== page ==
Many big brands are well aware of the fact that they need not only to find more new customers but that they also have to retain the existing ones.
If your business doesn’t give them what they want, they will move on. Even if they were once satisfied with your service or product, this is not enough anymore. Customer retention is an important strategy and you should master it, too.
Here’s why DTC brands invest in customer retention:
Acquisition Marketing aims to attract new customers to your business while retention marketing’s goal is to keep the once-converted customers coming back for more and converting again.
Both marketing strategies should be used together. All big brands that are known world-wide use both.
It’s cheaper and easier to convince people who already know and have used your product/ service and were satisfied to use them again.
Because you don’t need to spend time, money or efforts on educating new customers on your product/ brand and hoping they convert. The value of customer loyalty and retention is faster and more efficient conversion and revenue.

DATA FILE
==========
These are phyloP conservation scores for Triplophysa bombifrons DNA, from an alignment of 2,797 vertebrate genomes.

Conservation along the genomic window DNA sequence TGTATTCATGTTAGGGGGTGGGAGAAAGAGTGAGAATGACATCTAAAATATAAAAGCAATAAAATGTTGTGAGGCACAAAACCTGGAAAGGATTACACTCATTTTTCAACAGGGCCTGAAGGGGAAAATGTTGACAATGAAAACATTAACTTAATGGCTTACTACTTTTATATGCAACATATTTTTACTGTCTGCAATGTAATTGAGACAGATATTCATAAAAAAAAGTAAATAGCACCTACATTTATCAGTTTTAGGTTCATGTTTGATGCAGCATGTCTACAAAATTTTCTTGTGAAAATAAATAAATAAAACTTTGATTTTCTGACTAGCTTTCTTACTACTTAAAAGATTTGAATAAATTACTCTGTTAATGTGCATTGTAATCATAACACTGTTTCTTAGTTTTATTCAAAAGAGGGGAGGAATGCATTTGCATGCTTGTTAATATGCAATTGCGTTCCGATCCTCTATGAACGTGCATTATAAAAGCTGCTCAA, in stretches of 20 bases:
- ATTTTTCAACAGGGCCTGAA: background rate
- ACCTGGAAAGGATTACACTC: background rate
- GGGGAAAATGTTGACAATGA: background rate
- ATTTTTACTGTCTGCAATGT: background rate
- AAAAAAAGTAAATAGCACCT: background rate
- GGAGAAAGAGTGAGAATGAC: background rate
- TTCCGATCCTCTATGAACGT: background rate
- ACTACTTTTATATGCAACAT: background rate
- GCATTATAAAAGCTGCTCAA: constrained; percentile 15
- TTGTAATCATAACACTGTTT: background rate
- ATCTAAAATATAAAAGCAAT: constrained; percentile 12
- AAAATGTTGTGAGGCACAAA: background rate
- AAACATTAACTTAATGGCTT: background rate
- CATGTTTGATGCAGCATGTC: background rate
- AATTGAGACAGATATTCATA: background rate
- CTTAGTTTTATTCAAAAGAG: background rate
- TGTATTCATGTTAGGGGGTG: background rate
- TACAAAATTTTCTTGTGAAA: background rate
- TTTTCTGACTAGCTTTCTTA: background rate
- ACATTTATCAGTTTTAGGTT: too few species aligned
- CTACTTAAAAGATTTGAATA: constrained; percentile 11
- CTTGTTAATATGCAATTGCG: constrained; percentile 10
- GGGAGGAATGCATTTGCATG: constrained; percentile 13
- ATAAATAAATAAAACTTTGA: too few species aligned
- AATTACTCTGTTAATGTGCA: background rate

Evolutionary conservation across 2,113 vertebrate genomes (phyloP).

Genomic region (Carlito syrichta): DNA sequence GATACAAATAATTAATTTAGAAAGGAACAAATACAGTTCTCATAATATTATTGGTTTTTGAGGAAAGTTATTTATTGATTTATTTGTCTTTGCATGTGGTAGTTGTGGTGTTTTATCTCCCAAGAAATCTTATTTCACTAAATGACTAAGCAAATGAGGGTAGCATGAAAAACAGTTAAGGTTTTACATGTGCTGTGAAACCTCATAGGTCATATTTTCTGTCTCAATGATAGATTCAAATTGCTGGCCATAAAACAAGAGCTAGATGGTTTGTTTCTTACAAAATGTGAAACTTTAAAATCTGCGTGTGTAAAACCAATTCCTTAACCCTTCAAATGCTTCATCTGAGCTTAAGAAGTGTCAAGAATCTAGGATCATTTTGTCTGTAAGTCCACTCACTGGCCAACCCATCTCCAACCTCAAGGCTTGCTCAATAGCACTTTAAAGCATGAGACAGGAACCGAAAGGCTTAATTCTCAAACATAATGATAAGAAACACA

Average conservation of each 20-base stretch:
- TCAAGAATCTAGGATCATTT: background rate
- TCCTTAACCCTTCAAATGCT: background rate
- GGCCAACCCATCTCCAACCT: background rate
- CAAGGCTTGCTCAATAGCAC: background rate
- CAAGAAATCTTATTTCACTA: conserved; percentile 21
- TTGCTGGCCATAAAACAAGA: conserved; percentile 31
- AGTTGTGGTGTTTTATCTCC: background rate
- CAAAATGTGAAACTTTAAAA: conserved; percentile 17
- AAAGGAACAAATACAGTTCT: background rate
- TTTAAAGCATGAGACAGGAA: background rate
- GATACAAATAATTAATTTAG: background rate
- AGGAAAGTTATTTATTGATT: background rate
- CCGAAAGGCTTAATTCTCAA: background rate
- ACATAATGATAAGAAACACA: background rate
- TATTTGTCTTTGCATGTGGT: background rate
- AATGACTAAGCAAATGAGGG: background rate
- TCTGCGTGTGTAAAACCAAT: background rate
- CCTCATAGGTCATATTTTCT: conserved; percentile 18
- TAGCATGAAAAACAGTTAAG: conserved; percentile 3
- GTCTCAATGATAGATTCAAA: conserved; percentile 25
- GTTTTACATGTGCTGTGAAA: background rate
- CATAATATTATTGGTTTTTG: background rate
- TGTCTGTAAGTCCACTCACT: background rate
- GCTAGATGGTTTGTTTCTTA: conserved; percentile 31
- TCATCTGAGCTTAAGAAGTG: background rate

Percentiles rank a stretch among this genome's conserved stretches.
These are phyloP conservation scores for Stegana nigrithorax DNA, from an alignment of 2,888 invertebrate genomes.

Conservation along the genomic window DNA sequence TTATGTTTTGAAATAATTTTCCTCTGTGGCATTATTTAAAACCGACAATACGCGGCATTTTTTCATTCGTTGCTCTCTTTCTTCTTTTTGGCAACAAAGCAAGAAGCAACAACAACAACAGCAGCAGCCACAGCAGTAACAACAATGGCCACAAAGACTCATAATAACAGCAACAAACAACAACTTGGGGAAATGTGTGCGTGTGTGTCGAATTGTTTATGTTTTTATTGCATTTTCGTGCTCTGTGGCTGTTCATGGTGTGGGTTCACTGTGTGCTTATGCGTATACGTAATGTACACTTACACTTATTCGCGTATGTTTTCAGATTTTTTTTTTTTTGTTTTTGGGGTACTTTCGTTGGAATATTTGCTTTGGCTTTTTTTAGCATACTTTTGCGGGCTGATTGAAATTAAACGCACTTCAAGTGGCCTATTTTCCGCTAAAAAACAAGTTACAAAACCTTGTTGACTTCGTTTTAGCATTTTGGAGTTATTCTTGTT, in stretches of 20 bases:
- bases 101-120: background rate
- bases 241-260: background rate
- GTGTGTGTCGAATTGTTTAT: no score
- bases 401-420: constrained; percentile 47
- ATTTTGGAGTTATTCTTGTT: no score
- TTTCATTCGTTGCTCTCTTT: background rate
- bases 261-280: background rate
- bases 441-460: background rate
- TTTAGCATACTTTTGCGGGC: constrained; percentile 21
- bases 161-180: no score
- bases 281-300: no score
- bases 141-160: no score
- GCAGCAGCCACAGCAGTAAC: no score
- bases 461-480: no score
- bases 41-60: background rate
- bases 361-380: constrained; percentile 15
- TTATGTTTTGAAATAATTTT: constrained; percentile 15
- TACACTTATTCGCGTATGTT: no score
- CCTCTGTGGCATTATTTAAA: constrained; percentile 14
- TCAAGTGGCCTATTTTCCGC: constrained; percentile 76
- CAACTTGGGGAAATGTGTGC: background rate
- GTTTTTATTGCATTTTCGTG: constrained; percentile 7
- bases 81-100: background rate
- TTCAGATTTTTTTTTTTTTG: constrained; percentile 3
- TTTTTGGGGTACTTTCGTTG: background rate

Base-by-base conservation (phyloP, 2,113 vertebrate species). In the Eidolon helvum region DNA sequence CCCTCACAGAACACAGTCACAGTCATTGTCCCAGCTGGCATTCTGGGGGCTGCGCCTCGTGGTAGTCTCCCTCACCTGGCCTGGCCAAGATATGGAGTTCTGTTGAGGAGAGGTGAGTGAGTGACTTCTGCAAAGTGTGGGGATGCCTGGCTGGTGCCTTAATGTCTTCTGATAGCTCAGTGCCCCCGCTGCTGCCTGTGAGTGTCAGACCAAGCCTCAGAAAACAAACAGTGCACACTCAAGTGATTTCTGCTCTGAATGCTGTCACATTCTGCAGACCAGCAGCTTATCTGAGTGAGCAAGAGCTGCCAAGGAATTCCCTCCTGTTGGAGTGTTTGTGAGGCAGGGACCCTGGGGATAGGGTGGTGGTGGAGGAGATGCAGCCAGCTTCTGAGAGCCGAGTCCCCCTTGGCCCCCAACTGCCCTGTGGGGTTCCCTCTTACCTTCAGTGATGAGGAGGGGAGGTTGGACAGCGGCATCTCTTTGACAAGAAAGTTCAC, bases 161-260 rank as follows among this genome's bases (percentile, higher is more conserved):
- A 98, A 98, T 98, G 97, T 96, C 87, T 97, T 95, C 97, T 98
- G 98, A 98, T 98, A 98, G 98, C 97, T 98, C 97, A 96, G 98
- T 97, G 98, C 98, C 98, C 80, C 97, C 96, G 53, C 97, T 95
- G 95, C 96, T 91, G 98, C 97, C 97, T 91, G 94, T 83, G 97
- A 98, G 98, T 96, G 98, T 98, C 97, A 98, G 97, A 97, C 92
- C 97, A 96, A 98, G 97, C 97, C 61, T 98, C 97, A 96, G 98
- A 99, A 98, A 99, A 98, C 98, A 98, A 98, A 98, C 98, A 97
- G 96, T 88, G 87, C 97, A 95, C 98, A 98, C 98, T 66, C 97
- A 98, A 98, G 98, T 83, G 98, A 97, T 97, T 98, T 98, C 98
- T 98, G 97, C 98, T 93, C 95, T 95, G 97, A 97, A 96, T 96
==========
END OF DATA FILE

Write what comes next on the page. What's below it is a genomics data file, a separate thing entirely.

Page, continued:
Even big companies that gain new customers on a daily basis just by being famous have to offer their consumer something more to keep their loyalty.
They gain customers by impressing them at the very first interaction and retain them by impressing them every time they come back for something.
Most of the online stores rely on acquiring new customers and make their revenue from one-time buyers.
However, these stores are limiting their own growth and popularization. They do not care about retaining their customers and do not use any retention marketing strategies.
Even today, businesses whose original idea was to center around the people, the customers, and find a way to solve a problem, are changing the ways people shop and look for what they need.